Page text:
She dreamed of walking along the historic campus, a public research university in
"Neither one of my parents went to college," Hummer said. "At a young age, they always made sure that education was really important. They gave me goals and encouraged me to do better."
Hummer has been making her own money since she could work. Before that, she would make a little change here and there by baby-sitting for friends and family. With her mother, Melissa, being an employee for Steak-Out and her father, David, a coordinator for Big Heart Pet Products, the cost of tuition became her family's top consideration.
"I just heard so many stories about graduates getting loans between
Although the president's order expands the plan to as many as 5 million debtors,
"As long as cost is rising, it seems like debt is the only way that students can finance it," Berry said.
"I knew I was going to get loans, but I didn't want to get hundreds of thousands of dollars in loans for getting the same type of education," Hummer said.
"It was awful, but we let him follow his dream because we didn't know where it would lead him,"
The Whitleys had their children's college careers in mind the moment they were born. They stored nest-egg money in a 529 Plan, an
They also monitored the cost of tuition so they would know how much to save.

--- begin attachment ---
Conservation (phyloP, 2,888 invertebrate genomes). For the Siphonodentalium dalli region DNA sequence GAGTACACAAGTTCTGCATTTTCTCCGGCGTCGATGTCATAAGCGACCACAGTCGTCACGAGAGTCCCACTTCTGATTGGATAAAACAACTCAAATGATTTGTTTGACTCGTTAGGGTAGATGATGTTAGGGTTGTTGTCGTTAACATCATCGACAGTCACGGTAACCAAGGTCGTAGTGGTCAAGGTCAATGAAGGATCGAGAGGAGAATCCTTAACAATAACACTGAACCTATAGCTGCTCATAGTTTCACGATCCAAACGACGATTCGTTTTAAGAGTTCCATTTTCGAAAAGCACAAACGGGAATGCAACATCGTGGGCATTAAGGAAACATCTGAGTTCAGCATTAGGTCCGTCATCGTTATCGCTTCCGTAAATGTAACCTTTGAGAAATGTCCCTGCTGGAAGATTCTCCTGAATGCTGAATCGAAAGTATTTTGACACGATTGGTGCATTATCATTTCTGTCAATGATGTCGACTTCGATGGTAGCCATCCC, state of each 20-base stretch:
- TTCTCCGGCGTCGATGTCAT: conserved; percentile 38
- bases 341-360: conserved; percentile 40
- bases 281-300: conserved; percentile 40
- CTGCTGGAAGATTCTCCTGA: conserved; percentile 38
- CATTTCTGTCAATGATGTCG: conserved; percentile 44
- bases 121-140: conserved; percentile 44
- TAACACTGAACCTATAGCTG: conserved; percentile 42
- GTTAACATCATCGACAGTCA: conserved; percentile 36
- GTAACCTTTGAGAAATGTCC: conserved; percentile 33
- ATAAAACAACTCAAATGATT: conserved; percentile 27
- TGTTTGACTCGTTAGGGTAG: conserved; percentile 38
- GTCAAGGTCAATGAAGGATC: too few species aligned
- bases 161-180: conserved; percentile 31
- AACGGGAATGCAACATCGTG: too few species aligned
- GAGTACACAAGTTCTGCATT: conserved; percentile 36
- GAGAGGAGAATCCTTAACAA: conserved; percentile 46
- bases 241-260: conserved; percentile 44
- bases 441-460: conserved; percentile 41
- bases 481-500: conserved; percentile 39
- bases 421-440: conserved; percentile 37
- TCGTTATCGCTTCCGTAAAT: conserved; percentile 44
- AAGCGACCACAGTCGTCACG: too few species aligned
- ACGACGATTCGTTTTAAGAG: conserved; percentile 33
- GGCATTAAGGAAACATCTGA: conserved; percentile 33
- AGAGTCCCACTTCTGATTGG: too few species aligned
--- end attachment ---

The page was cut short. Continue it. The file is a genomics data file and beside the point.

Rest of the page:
"We don't have that much anxiety now, because I knew that we had it saved," he said. "The initial goal was to save enough so that they can get a four-year state school paid for. If they choose to go beyond that, then they would have to help out."
"My plans are that since I am going to get a high-quality education, I can essentially apply to any job that I can do and I can succeed. My parents have saved, and so my education is going to be well paid for," Nathan said.
She was so determined to get the scholarship that she attended school with a 103-degree fever to make sure she got an interview, which led to her winning a
Nonetheless, she still took out
"I'm going to have loans, and it's going to be stressful paying it off," she said. "But if I don't go to college, then I won't have as good a life."
21 years to pay
"Student loans help students go to college, and by going to college they're spending money, and that money has an immediate impact on the economy," Berry said. But making college more expensive allows graduates less money to put to work in the economy.
Hummer juggled 15 credit hours of school and 25 hours of work at a retail store when she entered UAB. It was a stressful beginning that led to a couple of all-night study sessions. But all her earnings was recycled into her college education through book rentals, and room and board.
A small amount of Hummer's wages were spent on little things that feed into the economy, such as watching movies or eating out with friends. It's a sacrifice she believes will lead her to a more financially stable future.
"My friends would say, 'It's only
Berry believes the long-term effects won't be a drain on the economy, but on the educational well-being of future students.